By the time Edward confronts Dagger Cheekbones, pushing for the sordid details of his affair with Connie (a scene which played about a thousand times better in the movie Closer, which was a far superior film, and not just because it involved that sonorously voiced badass, Clive Owen), chances are good that the viewer is about ready for someone to die. Which is lucky, as the sight of one of the snow globes from Edward and Connie’s suburban home – a gift from Edward, which Connie has apparently regifted to Bookish Sexyface – drives Gere’s Edward into the sort of jealous rage that causes one to lose sight of the eye-rolling ridiculousness of a potential murder weapon and bonk someone over the head with it anyway. After all, jealousy, as we all learned from Sting, will drive you mad. This is, curiously, Gere’s best moment in the film – he still exhibits all the dead-eyed appeal of a passing shark, but in this scene, one can almost feel his nausea and the slow slip of his mental state, and we can’t be sure at exactly which moment the murderous intent enters his mind (if it even really does).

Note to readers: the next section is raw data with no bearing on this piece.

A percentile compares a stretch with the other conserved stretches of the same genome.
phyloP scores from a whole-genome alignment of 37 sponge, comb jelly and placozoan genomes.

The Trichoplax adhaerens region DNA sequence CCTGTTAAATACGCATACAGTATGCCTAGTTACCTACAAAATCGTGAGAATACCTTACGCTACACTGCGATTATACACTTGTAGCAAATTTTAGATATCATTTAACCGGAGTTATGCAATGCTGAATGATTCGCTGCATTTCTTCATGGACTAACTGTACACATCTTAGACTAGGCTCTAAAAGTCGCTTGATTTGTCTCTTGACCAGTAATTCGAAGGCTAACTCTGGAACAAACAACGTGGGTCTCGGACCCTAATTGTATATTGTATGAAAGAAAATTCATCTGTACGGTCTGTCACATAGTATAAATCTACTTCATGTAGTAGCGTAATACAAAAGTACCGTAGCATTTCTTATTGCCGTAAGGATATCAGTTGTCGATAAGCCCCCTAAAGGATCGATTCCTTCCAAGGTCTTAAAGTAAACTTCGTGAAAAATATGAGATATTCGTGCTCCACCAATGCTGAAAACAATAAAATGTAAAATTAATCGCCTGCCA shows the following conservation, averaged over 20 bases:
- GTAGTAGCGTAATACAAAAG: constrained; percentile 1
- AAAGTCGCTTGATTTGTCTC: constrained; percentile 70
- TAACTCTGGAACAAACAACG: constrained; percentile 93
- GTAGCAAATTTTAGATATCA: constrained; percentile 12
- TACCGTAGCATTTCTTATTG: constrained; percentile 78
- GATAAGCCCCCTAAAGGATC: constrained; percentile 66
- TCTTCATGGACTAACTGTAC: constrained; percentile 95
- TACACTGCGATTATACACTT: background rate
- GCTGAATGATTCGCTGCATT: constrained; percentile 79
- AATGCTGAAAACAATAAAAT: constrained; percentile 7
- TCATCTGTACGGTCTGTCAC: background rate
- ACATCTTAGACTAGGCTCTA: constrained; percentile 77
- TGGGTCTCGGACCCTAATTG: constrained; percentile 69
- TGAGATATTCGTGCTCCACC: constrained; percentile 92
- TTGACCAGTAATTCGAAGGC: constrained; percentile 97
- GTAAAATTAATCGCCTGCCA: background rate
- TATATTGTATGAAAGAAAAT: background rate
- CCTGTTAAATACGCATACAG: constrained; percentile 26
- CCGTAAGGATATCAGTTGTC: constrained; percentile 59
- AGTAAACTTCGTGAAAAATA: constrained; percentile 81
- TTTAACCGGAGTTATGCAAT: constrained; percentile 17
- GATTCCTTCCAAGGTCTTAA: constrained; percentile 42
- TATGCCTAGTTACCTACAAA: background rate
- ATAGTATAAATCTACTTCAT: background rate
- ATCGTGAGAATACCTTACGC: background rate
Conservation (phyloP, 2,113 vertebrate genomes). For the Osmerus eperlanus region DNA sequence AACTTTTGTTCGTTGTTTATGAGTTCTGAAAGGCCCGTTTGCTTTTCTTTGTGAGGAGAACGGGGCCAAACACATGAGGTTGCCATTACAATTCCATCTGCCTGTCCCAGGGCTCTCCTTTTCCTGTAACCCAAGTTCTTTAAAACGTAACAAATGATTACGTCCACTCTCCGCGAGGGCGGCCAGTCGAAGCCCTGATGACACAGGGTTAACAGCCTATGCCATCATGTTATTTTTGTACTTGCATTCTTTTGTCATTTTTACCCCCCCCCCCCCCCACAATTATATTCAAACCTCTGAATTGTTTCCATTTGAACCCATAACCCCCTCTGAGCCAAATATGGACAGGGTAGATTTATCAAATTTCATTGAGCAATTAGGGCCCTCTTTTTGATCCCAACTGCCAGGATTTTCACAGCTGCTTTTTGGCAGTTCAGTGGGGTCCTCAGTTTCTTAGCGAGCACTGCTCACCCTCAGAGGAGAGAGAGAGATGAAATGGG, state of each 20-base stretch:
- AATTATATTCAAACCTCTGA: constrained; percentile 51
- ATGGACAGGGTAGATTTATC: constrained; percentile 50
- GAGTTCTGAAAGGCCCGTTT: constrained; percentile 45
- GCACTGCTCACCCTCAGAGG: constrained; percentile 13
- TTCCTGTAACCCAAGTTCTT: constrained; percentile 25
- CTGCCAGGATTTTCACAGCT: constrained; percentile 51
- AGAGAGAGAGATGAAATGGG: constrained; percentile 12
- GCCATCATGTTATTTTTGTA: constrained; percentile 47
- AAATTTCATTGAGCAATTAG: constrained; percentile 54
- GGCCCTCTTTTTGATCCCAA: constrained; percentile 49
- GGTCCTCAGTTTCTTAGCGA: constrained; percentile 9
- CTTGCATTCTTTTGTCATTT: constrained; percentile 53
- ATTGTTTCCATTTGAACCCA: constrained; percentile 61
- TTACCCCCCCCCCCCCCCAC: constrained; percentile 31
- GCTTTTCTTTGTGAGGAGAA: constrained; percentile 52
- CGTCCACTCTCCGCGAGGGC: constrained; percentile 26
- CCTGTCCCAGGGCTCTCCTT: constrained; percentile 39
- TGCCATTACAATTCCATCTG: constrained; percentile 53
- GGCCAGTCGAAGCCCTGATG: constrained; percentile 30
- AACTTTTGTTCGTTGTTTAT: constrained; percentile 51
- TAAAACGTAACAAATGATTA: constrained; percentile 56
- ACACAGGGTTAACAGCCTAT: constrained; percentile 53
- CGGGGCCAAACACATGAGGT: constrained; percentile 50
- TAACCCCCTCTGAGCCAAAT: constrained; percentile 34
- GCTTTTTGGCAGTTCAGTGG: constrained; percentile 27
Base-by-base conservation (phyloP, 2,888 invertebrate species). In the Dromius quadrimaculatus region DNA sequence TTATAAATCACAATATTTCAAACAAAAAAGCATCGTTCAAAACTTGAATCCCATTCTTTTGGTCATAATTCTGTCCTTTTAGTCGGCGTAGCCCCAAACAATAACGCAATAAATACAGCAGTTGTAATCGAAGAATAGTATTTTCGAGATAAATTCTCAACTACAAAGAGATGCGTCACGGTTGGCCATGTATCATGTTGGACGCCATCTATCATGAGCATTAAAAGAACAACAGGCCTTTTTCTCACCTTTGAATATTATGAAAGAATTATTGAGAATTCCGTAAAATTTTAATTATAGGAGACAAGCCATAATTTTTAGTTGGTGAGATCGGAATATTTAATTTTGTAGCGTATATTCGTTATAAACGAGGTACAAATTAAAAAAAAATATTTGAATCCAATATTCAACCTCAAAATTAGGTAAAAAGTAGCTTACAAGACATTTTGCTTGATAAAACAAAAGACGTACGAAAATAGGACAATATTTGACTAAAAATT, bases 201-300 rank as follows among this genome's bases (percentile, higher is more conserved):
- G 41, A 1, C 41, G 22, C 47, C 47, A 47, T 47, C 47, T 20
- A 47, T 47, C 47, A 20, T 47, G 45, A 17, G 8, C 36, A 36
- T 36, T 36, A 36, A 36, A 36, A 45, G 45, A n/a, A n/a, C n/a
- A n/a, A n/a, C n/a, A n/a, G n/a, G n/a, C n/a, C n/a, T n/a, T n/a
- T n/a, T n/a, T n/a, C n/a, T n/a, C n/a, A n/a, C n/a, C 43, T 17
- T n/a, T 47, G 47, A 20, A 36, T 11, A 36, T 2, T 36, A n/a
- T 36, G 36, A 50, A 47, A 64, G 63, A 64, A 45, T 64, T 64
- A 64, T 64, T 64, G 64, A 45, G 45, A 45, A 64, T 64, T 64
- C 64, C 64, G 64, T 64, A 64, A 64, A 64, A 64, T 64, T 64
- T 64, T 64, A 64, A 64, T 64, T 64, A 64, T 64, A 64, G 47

Now, then, a word about this smoking gun, or, bloody snow globe, as it were. This is a remarkably clumsy – and unnecessary – plot device. Is it really believable that this couple has a vast snow globe collection that we’d never before noticed? Or that they would even collect snow globes, souvenirs of long-ago vacations to exotic places like Fiji? (Or that anyone would buy a snow globe whilst visiting Fiji? Is this a thing?) Or, more than that, that anyone would gift their lover a snow globe given them by their spouse? I mean, what a lazy and pointless gift, no? Yes, I realize that it is deeply, deeply symbolic (and by “deeply” I here mean “not at all deeply”), whatever, a tiny perfect world that could be shattered at a moment’s notice (get it? Get it? Yeah, I thought you did), but, and let me underline this here: this film is not Citizen Kane, nor does it benefit in any way from the snow-globe-forced comparison. While I appreciate a nod to cinematic history as much as the next girl (okay, maybe a little bit more than the next girl), in this film, this comes off as more hubristic and ridiculous than clever.